Concordance between Community Supervisor and Provider Ratings of Fidelity: Examination of Predictors and Outcomes

Poster Presentation
Thursday, May 2, 2019: 11:30 AM-1:30 PM
Room: 710 (Palais des congres de Montreal)
K. S. Dickson1 and J. Suhrheinrich2, (1)Child and Adolescent Services Research Center, San Diego, CA, (2)San Diego State University, San Diego, CA

Fidelity is a key mechanism impacting treatment outcomes (McLeod et al., 2013), yet community examination is limited, partly due to limited feasible tools for community use (Schoenwald et al., 2011). Provider-report represents a feasible method for improving routine fidelity monitoring, but this method may be biased, with limited concordance with other fidelity measures (Hurlburt et al., 2010). The literature points to several provider and client factors known to impact both evidenced-based intervention implementation (Aarons et al., 2011) as well as interrater concordance (Dickson et al., 2018) but their impact on fidelity measurement is poorly understood. Further, data exploring the impact of concordance on provider’s actual implementation are limited.


The objectives of this study are to examine the impact of these factors on concordance, data were drawn from a train-the-trainer study evaluating the feasibility of an adapted fidelity tool for pivotal response training (PRT) developed for community use.


Participants were five supervisors enrolled with corresponding therapist-child dyad participants. PRT intervention sessions (N=110; M=6.4 per therapist) were independently coded by supervisors and therapists using our PRT fidelity tool, which involved rating therapist fidelity using a 3-point Likert scale (1- limited/no use; 3-appropriate use). Trained observational coders coded recorded sessions, which served as the “research-standard” for fidelity comparison. Concordance was examined using percent of agreement in fidelity ratings. Predictors of concordance included: child cognitive and language level, autism symptom severity, therapist education and experience.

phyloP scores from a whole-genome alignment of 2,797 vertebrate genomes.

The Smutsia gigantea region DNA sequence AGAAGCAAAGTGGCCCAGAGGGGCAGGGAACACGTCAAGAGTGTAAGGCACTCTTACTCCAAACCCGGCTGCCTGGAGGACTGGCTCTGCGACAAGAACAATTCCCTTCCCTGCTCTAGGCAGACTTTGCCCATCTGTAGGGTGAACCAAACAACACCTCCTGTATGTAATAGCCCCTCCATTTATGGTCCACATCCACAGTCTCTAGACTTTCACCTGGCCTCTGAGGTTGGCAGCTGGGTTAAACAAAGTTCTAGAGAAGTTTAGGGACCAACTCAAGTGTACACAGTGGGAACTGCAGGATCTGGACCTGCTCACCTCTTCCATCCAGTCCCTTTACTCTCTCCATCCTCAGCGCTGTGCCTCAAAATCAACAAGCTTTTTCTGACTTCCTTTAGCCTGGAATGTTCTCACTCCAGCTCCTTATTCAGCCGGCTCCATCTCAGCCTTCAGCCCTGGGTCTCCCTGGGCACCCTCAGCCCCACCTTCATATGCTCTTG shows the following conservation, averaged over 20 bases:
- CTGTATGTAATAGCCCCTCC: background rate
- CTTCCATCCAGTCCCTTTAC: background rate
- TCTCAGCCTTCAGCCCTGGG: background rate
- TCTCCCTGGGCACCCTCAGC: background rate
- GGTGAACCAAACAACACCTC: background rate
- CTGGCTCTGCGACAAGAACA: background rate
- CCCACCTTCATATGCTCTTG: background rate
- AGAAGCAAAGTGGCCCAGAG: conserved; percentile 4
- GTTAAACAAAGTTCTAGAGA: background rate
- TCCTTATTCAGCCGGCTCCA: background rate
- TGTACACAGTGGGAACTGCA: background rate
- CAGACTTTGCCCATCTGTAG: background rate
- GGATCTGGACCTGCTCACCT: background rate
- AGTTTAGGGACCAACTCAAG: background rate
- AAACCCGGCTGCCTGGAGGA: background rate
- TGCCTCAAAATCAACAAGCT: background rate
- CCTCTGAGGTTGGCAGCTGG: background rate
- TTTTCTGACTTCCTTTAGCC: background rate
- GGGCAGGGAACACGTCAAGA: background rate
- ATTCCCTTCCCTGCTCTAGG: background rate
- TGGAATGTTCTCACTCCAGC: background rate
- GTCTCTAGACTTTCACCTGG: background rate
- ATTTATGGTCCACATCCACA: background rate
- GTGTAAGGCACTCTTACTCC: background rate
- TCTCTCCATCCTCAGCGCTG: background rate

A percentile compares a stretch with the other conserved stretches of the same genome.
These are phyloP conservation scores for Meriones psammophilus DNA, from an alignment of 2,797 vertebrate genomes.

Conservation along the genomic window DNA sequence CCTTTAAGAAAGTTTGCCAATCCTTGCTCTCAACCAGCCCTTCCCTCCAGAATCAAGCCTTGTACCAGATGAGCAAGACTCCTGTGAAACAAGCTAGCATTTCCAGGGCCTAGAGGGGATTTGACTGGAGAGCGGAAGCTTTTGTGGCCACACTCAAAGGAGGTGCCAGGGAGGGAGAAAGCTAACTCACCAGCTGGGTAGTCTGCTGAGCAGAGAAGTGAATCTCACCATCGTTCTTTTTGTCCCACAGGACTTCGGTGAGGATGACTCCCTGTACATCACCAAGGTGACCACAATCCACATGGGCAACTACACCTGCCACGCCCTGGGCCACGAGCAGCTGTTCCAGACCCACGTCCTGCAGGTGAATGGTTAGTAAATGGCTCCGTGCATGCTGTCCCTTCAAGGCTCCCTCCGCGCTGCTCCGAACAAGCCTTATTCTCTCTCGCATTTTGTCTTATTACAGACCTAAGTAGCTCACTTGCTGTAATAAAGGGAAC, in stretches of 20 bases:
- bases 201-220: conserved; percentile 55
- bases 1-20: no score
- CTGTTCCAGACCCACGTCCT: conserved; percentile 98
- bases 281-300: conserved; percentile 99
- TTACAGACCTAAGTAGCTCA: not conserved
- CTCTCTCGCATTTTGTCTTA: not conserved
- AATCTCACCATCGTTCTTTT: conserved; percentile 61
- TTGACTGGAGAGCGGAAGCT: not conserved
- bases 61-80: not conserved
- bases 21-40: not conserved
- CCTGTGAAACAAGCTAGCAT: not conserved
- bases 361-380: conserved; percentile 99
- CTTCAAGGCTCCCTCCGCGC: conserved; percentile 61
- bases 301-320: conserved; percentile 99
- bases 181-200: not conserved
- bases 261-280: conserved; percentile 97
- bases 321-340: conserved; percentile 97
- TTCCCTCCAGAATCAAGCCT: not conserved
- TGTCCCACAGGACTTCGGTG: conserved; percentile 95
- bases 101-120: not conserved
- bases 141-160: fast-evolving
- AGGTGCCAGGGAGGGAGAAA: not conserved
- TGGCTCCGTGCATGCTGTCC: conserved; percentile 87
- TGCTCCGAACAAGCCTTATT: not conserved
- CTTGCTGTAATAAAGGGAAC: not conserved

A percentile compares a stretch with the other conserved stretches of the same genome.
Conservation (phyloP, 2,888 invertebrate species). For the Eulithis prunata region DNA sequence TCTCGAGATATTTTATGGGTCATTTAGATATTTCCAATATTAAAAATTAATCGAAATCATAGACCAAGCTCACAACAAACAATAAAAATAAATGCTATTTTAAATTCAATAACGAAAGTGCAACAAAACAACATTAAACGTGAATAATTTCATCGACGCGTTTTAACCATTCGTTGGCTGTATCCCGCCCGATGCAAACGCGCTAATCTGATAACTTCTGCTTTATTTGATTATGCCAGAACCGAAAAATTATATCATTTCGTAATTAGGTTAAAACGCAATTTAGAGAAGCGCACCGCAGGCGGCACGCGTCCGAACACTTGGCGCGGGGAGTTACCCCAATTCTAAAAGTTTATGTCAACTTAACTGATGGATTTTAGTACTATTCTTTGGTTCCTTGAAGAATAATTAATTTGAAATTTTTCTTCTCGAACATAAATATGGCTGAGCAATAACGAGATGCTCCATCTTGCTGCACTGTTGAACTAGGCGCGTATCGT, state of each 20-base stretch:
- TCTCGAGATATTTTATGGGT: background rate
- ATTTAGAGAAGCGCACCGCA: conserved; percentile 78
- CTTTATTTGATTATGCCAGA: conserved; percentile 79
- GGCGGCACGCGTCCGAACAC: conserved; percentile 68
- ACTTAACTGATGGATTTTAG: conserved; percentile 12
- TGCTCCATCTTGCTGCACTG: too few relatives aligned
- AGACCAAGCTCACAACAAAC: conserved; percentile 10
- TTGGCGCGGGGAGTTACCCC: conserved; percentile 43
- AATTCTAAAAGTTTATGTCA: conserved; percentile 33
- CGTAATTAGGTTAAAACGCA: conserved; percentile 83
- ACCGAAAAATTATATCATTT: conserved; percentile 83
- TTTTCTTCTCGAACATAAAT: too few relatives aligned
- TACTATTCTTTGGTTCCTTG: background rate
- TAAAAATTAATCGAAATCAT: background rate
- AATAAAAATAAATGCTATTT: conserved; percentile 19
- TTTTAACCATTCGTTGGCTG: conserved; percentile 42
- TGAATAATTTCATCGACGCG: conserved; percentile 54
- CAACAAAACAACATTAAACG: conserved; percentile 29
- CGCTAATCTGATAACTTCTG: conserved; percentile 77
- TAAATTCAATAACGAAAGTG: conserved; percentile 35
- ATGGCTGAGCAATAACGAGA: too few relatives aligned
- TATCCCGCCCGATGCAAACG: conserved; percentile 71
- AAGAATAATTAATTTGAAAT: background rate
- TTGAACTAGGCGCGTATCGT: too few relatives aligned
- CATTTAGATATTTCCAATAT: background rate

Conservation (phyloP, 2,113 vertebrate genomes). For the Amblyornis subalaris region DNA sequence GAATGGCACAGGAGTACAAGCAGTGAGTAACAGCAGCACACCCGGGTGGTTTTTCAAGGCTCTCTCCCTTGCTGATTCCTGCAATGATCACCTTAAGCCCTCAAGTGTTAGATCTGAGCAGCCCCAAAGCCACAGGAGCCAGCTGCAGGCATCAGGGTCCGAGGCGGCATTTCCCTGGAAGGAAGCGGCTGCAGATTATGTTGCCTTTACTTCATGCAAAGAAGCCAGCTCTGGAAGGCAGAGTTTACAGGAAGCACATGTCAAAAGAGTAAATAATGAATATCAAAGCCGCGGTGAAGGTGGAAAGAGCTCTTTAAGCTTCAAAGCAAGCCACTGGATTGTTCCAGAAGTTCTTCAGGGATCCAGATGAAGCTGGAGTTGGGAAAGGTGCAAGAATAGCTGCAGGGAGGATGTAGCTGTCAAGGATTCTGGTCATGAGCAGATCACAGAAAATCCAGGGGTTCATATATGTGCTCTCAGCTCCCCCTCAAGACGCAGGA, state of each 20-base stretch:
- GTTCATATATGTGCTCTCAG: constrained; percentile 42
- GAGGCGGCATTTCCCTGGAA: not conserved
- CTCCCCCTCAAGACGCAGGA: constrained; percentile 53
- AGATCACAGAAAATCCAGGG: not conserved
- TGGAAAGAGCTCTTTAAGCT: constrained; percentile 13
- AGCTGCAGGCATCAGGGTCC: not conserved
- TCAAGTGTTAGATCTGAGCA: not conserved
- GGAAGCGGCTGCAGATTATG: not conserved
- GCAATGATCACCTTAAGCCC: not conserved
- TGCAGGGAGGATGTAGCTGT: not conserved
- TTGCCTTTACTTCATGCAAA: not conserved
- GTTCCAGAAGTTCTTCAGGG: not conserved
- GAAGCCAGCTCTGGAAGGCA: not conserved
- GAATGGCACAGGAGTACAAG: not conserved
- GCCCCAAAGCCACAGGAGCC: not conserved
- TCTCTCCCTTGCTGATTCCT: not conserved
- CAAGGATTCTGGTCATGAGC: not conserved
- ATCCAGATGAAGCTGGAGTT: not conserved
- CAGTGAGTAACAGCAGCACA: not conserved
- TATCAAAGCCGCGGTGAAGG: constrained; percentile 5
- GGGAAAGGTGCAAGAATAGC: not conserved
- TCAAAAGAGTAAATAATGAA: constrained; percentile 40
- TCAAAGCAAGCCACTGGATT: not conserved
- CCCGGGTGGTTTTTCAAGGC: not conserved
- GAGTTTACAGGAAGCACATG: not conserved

Results suggest variable but good concordance (Mean supervisor-coder = 61.11%; Mean therapist-coder =53.74%), with a trend towards supervisor-coder concordance being significantly higher than therapist-coder agreement (t(109)=1.97, p=.05). Child language level had a marginal impact on therapist-coder agreement. Therapist years’ experience also impacted on supervisor-coder and therapist-coder agreement. Therapist education also impacted therapist-coder agreement. Finally, supervisor-coder agreement predicted provider PRT implementation.


Our results suggest that supervisors and therapists were able to learn to use our PRT fidelity tool, providing initial support for its feasibility. Therapist and child factors impacted the use of this tool and supervisor accuracy predicted therapist implementation, highlighting the importance of considering cross-level factors impacting the adoption and implementation of fidelity tools.